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Bartoline's close relationship with Exel meant upgrade was the obvious choice
A Yorkshire-based manufacturer of DIY solvents, fillers, adhesives and woodcare products, Bartoline has been a user of Exel Computer Systems' EFACS E/8 ERP system since 2001.
But by 2013, the realisation was dawning that the company's EFACS E/8 version 8.2 installation was now constraining the business, compared to what could be achieved with newer alternatives. Consequently, a culture had arisen of end users relying on spreadsheets and desktop databases instead of the ERP system, which clearly wasn't ideal.
"EFACS E/8 version 8.2 was a fantastic system, but we had heavily customised it, and added a lot of functionality in the form of third-party extensions," explains Bartoline's IT Manager, James Tingay. "Not only was it difficult to extend the system any further, but we realised that we could do so much more with a newer system - and do it ‘out of the box', as well."
The problem? A new ERP system was not something to be undertaken lightly. Whatever the eventual choice of system, the outcome was clearly going to be, in James' words, "a massive project."
Nevertheless, the decision couldn't be postponed forever, and across the business, work began on thinking through how best to proceed. One early realisation, relates James, was that the eventual choice of system would almost certainly be a replacement ERP system from Exel Computer Systems again.
"We had such an excellent relationship with Exel - and the software had worked so well for us - that moving away to another vendor just didn't make sense," he explains. "And the more that we looked at Exel's latest system, EFACS E/8 version 8.5, the more we liked what we saw."
Much of the more demanding functionality that Bartoline required, for instance, was available ‘out of the box' with EFACS E/8 version 8.5 - an obvious plus factor, and one that meant that the use of third party extensions and ad hoc spreadsheet solutions could be discontinued. A warehouse management system had long been an aspiration for Bartoline, and such a capability came as standard with EFACS E/8 version 8.5.
Moreover, where customisation was required, EFACS E/8 version 8.5 could be tailored for Bartoline's needs in-house, without calling in outside help. In contrast, explains James, the company's existing EFACS E/8 version 8.2 installation "called for a more challenging skill set, requiring expensive external expertise."
And as if these reasons for upgrading were not attractive enough, he adds, Bartoline management were keen to use the opportunity of an upgrade to review the company's existing business processes. EFACS E/8 version 8.5 included built-in support for touchscreen and handheld devices on the factory floor, for instance.
By the middle of 2015, Bartoline's management had made their decision. Detailed costings were sought from Exel, and a proposal was put to the board in September. Three weeks later, the board gave its approval.
Although the decision to remain with Exel Computer Systems had been made long before, Exel's immediate response to the board's approval highlighted to Bartoline's management just how close was Bartoline's relationship with Exel.
Exel's year-long project plan, stresses James, "was very impressive, and very reassuring: it detailed, day by day, exactly which Exel personnel would be on site at Bartoline, what their role would be, and who among Bartoline's staff they would want to be working with."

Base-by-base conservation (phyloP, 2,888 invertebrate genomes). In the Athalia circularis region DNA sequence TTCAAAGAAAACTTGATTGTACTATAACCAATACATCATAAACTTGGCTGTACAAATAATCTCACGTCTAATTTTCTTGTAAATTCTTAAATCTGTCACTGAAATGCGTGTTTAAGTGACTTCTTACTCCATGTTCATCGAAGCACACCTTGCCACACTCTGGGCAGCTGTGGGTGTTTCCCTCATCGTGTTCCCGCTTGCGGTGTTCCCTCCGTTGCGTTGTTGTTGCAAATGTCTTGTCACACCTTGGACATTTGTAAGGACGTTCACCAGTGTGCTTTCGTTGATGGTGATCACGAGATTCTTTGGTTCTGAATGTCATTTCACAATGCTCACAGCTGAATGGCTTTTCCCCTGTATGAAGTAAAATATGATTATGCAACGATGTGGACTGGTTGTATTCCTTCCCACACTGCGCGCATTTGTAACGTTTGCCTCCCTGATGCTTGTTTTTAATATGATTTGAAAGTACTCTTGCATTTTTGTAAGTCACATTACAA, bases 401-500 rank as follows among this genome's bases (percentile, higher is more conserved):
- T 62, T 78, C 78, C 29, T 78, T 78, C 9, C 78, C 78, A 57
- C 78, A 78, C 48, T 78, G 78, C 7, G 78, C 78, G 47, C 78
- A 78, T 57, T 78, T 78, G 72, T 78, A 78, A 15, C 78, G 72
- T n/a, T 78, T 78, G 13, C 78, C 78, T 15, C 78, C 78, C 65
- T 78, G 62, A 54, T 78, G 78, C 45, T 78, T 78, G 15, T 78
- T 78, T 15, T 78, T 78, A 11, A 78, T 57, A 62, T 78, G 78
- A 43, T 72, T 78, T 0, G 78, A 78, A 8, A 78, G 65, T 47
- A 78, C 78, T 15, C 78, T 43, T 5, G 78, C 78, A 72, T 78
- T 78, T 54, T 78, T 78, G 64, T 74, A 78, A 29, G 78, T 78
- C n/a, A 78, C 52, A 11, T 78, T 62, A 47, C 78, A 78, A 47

And testament to the quality of the project plan, he adds, is that actual events very largely mirrored the planned timetable, making for a smooth and controlled upgrade process.
At the start of December 2015, Exel's implementation team installed the EFACS E/8 version 8.5 software on Bartoline's servers, alongside its existing EFACS E/8 version 8.2 software.
Over the following months, Exel staff visited Bartoline, as laid out in the project plan, to conduct what was described as ‘familiarisation training'.
"Essentially, this was about giving us the information that we needed - process by process, and function by function across the business - in order to decide how we wanted to use the new system," explains James.
Then, in a series of workshops, these decisions were formalised, with Exel and Bartoline staff being tasked with undertaking the requisite configuration changes and software customisation.
And by the beginning of November 2016, the work was complete, and the new system could go live, with data migration scheduled to take place over a weekend.
"We switched off EFACS E/8 version 8.2 on the Friday evening, and then came into work on EFACS E/8 version 8.5 on the Monday morning," says James.
The ‘go live' immediately highlighted some data quality issues: Bartoline's users, it transpired, had re-purposed unused data fields for other uses - and the new system, it turned out, did use those fields.
But with those glitches sorted, it soon became clear that the new system was going to be a success.
"Our processes really are much slicker now - and all the spreadsheets and desktop databases and third-party extensions have gone: people really are using the new system," observes James. "And as a result, of course, everyone is looking at the same ‘version of the truth': they are using the same data, and consequently seeing the same figures."
And the new system's flexibility, he adds, enables James and his team to continually leverage EFACS E/8 version 8.5 to meet users' requirements.
"Previously, people used to come along and ask: ‘Can you do this for us?' And I'd reply, ‘Not very easily.' So people would go off and find some other way of meeting their need, outside the system. But with EFACS E/8 version 8.5 that isn't happening, we can use it to meet user requirements, and everyone stays inside the system."